With -this evidence of the effectiveness of the agricultural marketing provisions of the law. Mr. Stone pointed out today that In the general discussion of the farm boards policies, so much attention had been paid to' stabilization operations, which were Initiated as an emergency measure only, that many. people had lost sight of the permanent features of the law whereby the farmers were to be aided In marketing their product at the highest possible return to them ana without the expensive Intermediate charges that used to go to the middleman. Middlemen Suffer.

Naturally it is this encroachment on the middlemans field that has aroused the antagonism of the grain trade toward the farmers co-opera-tines, but the Farmers National, which la wholly owned and controlled by tbe farmers, does for the producers what -tbs commission men used to do, except that Instead of trying to buy from the farmer at the lowest price rand selling on their own behalf at' the highest price, the Farmers National merely concentrates on trying to get the maximum return, since It represents farmers only and anyfmoneylt makes goes back to the farmers. Incidentally, the Impression gained here by talking to agricultural experts, Is that at no time In the last three years has wheat been bought on a sounder basis than -today. Thus wheat receipts at the terminals are below the demand, for cash grain. There la no doubt that speculators recently sent the market up too rapidly, hut on the other hand, the general rise in wheat' prices over the next 12 months la confidently expected; 7 Mills Need WheaL Officials here revealed that the farm board certainly justified its refusal to lock up In storage Its accumulated wheat, for if it had agreed to; withhold this wheat, tbe mills In the northwest might have been forced into a desperate situation. The crop failure In that section as It 'is, has made it difficult for the millers to get the right quality wheat except at.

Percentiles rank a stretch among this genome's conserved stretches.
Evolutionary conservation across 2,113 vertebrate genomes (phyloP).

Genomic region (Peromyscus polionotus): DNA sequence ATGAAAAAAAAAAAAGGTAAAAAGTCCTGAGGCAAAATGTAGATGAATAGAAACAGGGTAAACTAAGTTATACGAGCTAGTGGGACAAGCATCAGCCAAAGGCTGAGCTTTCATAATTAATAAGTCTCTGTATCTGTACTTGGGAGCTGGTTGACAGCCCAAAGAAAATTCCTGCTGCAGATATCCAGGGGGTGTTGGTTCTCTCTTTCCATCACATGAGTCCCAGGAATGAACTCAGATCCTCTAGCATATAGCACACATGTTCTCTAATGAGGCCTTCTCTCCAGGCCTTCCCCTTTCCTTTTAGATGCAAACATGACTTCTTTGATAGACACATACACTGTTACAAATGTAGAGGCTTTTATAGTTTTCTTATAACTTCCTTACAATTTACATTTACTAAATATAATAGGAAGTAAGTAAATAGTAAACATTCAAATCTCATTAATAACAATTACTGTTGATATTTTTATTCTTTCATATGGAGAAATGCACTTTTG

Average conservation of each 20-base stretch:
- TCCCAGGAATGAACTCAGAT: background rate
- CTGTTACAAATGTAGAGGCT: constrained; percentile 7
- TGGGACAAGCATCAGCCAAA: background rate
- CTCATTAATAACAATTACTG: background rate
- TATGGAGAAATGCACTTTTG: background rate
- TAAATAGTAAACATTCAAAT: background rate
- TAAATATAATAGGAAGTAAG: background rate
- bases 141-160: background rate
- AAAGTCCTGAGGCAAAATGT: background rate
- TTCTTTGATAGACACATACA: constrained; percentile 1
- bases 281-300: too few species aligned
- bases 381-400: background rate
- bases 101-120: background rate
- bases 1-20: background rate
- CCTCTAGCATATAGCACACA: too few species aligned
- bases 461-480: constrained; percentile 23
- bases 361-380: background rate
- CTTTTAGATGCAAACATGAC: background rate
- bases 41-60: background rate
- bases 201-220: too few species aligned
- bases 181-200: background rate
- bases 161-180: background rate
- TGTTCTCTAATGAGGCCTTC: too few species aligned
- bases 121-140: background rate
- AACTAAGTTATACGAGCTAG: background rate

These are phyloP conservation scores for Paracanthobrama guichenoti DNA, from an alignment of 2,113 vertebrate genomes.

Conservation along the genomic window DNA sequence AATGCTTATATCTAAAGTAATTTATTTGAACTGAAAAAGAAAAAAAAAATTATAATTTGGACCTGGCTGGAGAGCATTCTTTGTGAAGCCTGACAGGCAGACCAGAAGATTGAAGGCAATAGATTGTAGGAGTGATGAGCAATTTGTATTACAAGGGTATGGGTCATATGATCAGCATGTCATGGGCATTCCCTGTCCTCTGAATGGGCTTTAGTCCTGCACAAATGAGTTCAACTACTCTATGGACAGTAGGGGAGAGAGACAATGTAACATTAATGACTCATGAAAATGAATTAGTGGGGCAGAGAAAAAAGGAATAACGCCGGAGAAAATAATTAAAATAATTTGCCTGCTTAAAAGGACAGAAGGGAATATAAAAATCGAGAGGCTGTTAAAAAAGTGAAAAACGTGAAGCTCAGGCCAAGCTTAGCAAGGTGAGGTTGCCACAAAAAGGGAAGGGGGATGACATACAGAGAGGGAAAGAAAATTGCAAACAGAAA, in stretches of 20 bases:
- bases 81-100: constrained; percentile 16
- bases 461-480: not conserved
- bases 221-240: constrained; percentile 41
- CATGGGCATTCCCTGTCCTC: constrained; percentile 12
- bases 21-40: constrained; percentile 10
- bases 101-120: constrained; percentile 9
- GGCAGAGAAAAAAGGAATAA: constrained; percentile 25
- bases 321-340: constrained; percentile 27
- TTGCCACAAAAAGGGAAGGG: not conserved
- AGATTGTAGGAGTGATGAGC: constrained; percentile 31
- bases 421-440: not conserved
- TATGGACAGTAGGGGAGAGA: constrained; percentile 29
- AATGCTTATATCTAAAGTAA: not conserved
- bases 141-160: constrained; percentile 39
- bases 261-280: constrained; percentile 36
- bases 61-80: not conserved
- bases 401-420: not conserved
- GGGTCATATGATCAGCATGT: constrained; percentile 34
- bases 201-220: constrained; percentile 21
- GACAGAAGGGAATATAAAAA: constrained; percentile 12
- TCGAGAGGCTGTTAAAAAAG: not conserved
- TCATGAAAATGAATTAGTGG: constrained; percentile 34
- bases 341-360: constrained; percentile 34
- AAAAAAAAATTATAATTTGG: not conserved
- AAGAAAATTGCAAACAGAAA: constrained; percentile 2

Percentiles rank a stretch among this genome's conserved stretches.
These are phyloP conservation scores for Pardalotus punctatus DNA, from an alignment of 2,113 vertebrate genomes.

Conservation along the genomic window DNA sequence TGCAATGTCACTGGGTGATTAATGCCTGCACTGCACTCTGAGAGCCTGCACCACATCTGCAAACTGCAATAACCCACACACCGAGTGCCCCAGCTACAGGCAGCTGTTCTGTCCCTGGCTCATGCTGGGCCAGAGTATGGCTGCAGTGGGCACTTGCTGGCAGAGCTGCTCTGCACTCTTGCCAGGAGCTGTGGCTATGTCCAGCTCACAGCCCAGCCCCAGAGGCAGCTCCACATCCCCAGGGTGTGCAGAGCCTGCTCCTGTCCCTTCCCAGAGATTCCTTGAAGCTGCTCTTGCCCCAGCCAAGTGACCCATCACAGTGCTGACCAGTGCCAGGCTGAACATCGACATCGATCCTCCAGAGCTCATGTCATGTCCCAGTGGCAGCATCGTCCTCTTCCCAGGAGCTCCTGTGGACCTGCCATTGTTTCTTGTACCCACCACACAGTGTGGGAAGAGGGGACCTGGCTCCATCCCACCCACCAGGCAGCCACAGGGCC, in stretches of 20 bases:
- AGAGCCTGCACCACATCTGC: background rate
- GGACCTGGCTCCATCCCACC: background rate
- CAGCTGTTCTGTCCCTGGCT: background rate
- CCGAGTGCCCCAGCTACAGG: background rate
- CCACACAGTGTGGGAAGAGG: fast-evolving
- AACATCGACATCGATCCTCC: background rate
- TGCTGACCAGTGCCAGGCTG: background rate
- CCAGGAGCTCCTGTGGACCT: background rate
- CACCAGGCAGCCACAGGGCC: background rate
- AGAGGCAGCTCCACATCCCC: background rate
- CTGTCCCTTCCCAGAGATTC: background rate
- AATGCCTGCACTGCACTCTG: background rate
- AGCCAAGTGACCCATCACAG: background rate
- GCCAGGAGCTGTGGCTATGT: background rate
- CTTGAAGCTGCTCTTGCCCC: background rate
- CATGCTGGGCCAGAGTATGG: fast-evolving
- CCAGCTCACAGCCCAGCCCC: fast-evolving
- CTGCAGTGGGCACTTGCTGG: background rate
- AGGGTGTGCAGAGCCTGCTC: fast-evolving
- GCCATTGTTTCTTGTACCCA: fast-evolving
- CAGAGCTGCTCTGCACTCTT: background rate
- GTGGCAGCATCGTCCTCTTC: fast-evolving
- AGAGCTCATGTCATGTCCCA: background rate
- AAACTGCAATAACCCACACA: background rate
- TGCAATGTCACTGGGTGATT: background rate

a premium, and to some extent business is being lost to Texas and other milk. Wheat Is selling nr a premium at Minneapolis. The merchants who-sold their, wheat to the stabilization corporation, are buying it back now and while it might have been possible to charge them prohibitive prices," because they needed the wheat to supply the millers, such a policy. It was recognized by the stabilisation corporation would mean distress to the northwestern mills. and hence a compromise level hap been fixed.

iThe Grain Stabilization corporation is an emergency organization which la utilized by the farm board in emergencies to buy wheat but the Farmers National is a permanent marketing agency for the farmers. While there is a hotbed of controversy over the whole policy of the farm board, there Is no doubt that the Farmers, National Grain corporation is the real bugaboo. Never before has a farmers organization achieved such size or such success. The fact that middlemen are adversely affected is attributed by officials here to an evolution In marketing jnst as the growth of the chain store has driven many independent grocers out of business. It Is not going to be accepted, however, without a struggle and already the attack, oa farm board policies has grown Intensely In this region in the hope of breaking down, cooperative marketing.